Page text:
As debate around what should and should not be allowed on social media platforms ramps up ahead of the 2020 US Presidential Election, a new report has provided some insight into how Americans, in general, feel about free speech online, and who, ultimately, should be in charge of policing such.
The report, conducted by Gallup and The Knight Foundation, incorporates responses from over 3,000 survey participants - though it is worth noting that the surveys were conducted in December 2019, before the latest back and forth between US President Donald Trump and social platforms over Section 230 protections.
That may actually prove more indicative, as it would reduce the heightened emotional response around the same. Here's what the responses indicate, based on various key elements.
First off, most Americans support free-speech on social platforms, even if they don't agree with those viewpoints.
As per the report:
"Nearly two-thirds of Americans (65%) favor allowing people to express their views on social media, including views that are offensive, over restricting what people can say on social media based on societal norms or standards of what is fair or appropriate (35%)."
So most believe that people should be free to say what they want. Though even within that, there are limits.
Almost all respondents indicated that child pornography should never be allowed on social media, while 85% said that misleading health information also should be prohibited.
So while the majority believe in freedom of speech as a principle, in practice, most also understand the dangers and harms of such, and agree that there needs to be parameters around what's allowed.
But who decides on that? Who do people believe should be making the call on what's acceptable and what crosses the line?
This is the key question at the core of the current Section 230 debate - and on 230 specifically, respondents were split.
As you can see here, 54% of respondents say that Section 230 laws have done more harm than good, because they have not made social platforms accountable for illegal content on their sites and apps.
Though as recently noted by legal expert Jeff Kossef, there is still a level of confusion as to how Section 230 laws operate, and what they do and do not cover in terms of social platform liability:
"There is a huge misconception that Section 230 protections disappear if a platform moderates content. Congress passed 230 to prevent platforms from increasing their liability due to editing user content. Yet this misconception has persisted for years, and has shaped some websites' hands-off moderation practices. If they start to "edit" user content, they fear, they will lose Section 230 protections. Again, this is absolutely false."
That noted, the principle that most people are responding to in this survey is whether social platforms should or should not be protected by law in regards to the content they host, even if it's posted by users. A slim majority, as indicated, think that platforms are too protected, which lessens the impetus on them to properly police dangerous content.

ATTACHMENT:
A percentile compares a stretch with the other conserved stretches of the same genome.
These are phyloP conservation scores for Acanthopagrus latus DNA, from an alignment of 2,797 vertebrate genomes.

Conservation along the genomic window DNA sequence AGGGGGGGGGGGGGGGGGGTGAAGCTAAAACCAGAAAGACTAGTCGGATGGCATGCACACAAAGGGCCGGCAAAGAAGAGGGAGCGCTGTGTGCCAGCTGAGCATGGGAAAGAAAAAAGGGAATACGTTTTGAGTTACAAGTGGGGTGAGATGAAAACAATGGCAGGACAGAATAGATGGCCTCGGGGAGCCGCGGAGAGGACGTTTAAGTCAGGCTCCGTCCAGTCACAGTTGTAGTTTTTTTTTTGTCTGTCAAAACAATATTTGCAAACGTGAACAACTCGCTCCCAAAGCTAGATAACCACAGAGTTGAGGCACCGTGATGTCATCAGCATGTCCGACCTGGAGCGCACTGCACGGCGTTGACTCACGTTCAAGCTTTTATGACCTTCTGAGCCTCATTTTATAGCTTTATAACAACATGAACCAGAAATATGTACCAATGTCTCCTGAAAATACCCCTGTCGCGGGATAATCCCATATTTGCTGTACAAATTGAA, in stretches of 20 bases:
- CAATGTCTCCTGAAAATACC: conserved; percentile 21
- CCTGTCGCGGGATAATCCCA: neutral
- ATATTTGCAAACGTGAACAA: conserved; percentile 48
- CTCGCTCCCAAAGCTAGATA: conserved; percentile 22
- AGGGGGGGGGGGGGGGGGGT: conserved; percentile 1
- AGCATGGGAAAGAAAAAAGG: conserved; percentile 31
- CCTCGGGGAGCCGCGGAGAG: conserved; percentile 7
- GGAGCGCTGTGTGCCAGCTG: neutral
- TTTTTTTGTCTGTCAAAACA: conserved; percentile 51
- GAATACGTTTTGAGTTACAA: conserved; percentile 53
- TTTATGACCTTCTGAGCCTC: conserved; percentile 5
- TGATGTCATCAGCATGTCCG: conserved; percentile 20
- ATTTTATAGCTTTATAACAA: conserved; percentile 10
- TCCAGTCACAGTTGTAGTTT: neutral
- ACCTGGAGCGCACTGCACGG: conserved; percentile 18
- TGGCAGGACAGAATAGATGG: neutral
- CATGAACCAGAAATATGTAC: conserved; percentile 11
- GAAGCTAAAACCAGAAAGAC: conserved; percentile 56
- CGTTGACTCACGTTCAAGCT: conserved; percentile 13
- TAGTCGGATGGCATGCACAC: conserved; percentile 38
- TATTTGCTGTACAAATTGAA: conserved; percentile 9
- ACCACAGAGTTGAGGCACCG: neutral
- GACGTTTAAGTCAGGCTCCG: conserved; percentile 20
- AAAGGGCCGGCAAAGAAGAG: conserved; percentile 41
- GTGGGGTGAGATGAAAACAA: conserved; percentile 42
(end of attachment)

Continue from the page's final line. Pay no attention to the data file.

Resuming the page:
But it's quite a conflict, isn't it? As noted in the top response, the majority of people believe that social media users should be free to say what they like, yet the vast majority also agree that some content is off-limits, even within that consideration.
The responses underline the ongoing challenge faced by social platforms, which has lead to some adding warning labels and other measures, while others take a more hands-off approach.
Which is the right one? Based on these responses, the public don't seem to be able to come to any clear consensus.
But they do know that they don't trust the platforms themselves to make rulings:
So where does that leave us?
Interestingly, the researchers also asked respondents how they feel about Facebook's new approach, which will see the implementation of an independent Content Oversight Board to rule on difficult content decisions. The Content Oversight Board will include experts from a range of fields and backgrounds, ensuring that various perspectives are taken into account.
And while respondents, initially, didn't seem overly convinced by this approach, after learning more about how the board is intended to function, the majority were in support.
As you can see here, the initial response, without learning about how the system will work, was negative, but having been given more information, that changed significantly.
"More than 8 in 10 Americans say they think a content oversight board is a “good idea” (54%) or “very good idea” (27%), while 12% say it is a “bad idea,” and 7% say it’s a “very bad idea.”
Maybe, then, that is the key, and Facebook is leading the way with its Content Oversight Board approach - which, unfortunately, won't be in a position to implement any significant change ahead of the 2020 Election.
But it could be the way forward. Amid confusion around Section 230, and attempts to reform such laws, maybe the key is to take the decision-making out of the hands of the platforms themselves, and ensure that trusted, independent groups are consulted on any policy changes.
We won't know how this works, of course, until Facebook's Content Oversight board begins, but of all the various scenarios represented in this dataset, it's the only one that seems to have any real support.
You can read the full "Free Expression, Harmful Speech and Censorship in a Digital World" report here.